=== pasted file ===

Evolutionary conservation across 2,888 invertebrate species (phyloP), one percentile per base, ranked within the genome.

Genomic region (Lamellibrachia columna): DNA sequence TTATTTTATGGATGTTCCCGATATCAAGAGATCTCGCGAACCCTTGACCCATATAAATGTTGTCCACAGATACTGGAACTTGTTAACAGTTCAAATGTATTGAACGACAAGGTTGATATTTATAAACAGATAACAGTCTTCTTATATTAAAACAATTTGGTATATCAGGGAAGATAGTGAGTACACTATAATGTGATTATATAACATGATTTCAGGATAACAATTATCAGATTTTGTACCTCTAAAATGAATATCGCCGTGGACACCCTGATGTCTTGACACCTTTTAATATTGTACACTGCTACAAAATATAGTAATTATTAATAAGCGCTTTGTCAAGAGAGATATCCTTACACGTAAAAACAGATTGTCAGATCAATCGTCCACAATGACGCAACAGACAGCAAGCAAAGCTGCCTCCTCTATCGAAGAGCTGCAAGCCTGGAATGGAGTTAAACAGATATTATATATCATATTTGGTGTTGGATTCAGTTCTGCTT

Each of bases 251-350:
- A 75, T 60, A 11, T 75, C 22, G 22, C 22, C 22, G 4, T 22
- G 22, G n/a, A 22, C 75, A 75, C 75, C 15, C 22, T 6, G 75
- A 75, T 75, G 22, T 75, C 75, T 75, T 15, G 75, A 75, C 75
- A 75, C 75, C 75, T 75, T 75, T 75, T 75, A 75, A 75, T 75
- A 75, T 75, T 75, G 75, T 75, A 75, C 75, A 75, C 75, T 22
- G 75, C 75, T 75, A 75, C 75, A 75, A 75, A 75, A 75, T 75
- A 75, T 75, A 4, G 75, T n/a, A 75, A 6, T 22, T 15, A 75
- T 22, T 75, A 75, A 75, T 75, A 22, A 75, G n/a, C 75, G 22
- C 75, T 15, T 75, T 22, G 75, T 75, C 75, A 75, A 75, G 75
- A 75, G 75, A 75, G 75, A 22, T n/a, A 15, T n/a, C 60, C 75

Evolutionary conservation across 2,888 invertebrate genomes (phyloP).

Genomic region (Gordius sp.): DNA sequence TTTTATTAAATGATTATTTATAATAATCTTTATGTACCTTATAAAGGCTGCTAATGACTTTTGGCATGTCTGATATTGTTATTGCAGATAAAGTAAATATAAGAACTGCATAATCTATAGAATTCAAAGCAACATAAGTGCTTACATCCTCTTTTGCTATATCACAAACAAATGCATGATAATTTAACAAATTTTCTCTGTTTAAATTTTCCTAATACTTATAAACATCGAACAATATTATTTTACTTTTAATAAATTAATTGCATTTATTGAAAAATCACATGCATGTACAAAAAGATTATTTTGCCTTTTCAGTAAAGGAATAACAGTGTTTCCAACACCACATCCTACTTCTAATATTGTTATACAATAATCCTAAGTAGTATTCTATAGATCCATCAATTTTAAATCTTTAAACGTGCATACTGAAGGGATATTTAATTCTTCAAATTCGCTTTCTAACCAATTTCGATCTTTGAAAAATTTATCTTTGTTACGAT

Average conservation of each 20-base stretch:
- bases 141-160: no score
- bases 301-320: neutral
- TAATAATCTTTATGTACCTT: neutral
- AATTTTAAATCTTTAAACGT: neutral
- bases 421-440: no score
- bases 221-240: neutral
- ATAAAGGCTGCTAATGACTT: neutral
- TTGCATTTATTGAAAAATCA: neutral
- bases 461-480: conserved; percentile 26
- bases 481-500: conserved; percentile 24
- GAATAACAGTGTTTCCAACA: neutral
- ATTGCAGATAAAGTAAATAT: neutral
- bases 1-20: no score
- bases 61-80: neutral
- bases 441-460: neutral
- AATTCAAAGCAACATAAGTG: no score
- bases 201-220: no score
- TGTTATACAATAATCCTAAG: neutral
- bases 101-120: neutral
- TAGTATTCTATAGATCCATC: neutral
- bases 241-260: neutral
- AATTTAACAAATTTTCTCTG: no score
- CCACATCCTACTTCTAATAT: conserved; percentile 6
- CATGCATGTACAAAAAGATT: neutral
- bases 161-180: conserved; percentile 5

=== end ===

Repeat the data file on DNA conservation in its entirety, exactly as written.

Evolutionary conservation across 2,888 invertebrate species (phyloP), one percentile per base, ranked within the genome.

Genomic region (Lamellibrachia columna): DNA sequence TTATTTTATGGATGTTCCCGATATCAAGAGATCTCGCGAACCCTTGACCCATATAAATGTTGTCCACAGATACTGGAACTTGTTAACAGTTCAAATGTATTGAACGACAAGGTTGATATTTATAAACAGATAACAGTCTTCTTATATTAAAACAATTTGGTATATCAGGGAAGATAGTGAGTACACTATAATGTGATTATATAACATGATTTCAGGATAACAATTATCAGATTTTGTACCTCTAAAATGAATATCGCCGTGGACACCCTGATGTCTTGACACCTTTTAATATTGTACACTGCTACAAAATATAGTAATTATTAATAAGCGCTTTGTCAAGAGAGATATCCTTACACGTAAAAACAGATTGTCAGATCAATCGTCCACAATGACGCAACAGACAGCAAGCAAAGCTGCCTCCTCTATCGAAGAGCTGCAAGCCTGGAATGGAGTTAAACAGATATTATATATCATATTTGGTGTTGGATTCAGTTCTGCTT

Each of bases 251-350:
- A 75, T 60, A 11, T 75, C 22, G 22, C 22, C 22, G 4, T 22
- G 22, G n/a, A 22, C 75, A 75, C 75, C 15, C 22, T 6, G 75
- A 75, T 75, G 22, T 75, C 75, T 75, T 15, G 75, A 75, C 75
- A 75, C 75, C 75, T 75, T 75, T 75, T 75, A 75, A 75, T 75
- A 75, T 75, T 75, G 75, T 75, A 75, C 75, A 75, C 75, T 22
- G 75, C 75, T 75, A 75, C 75, A 75, A 75, A 75, A 75, T 75
- A 75, T 75, A 4, G 75, T n/a, A 75, A 6, T 22, T 15, A 75
- T 22, T 75, A 75, A 75, T 75, A 22, A 75, G n/a, C 75, G 22
- C 75, T 15, T 75, T 22, G 75, T 75, C 75, A 75, A 75, G 75
- A 75, G 75, A 75, G 75, A 22, T n/a, A 15, T n/a, C 60, C 75

Evolutionary conservation across 2,888 invertebrate genomes (phyloP).

Genomic region (Gordius sp.): DNA sequence TTTTATTAAATGATTATTTATAATAATCTTTATGTACCTTATAAAGGCTGCTAATGACTTTTGGCATGTCTGATATTGTTATTGCAGATAAAGTAAATATAAGAACTGCATAATCTATAGAATTCAAAGCAACATAAGTGCTTACATCCTCTTTTGCTATATCACAAACAAATGCATGATAATTTAACAAATTTTCTCTGTTTAAATTTTCCTAATACTTATAAACATCGAACAATATTATTTTACTTTTAATAAATTAATTGCATTTATTGAAAAATCACATGCATGTACAAAAAGATTATTTTGCCTTTTCAGTAAAGGAATAACAGTGTTTCCAACACCACATCCTACTTCTAATATTGTTATACAATAATCCTAAGTAGTATTCTATAGATCCATCAATTTTAAATCTTTAAACGTGCATACTGAAGGGATATTTAATTCTTCAAATTCGCTTTCTAACCAATTTCGATCTTTGAAAAATTTATCTTTGTTACGAT

Average conservation of each 20-base stretch:
- bases 141-160: no score
- bases 301-320: neutral
- TAATAATCTTTATGTACCTT: neutral
- AATTTTAAATCTTTAAACGT: neutral
- bases 421-440: no score
- bases 221-240: neutral
- ATAAAGGCTGCTAATGACTT: neutral
- TTGCATTTATTGAAAAATCA: neutral
- bases 461-480: conserved; percentile 26
- bases 481-500: conserved; percentile 24
- GAATAACAGTGTTTCCAACA: neutral
- ATTGCAGATAAAGTAAATAT: neutral
- bases 1-20: no score
- bases 61-80: neutral
- bases 441-460: neutral
- AATTCAAAGCAACATAAGTG: no score
- bases 201-220: no score
- TGTTATACAATAATCCTAAG: neutral
- bases 101-120: neutral
- TAGTATTCTATAGATCCATC: neutral
- bases 241-260: neutral
- AATTTAACAAATTTTCTCTG: no score
- CCACATCCTACTTCTAATAT: conserved; percentile 6
- CATGCATGTACAAAAAGATT: neutral
- bases 161-180: conserved; percentile 5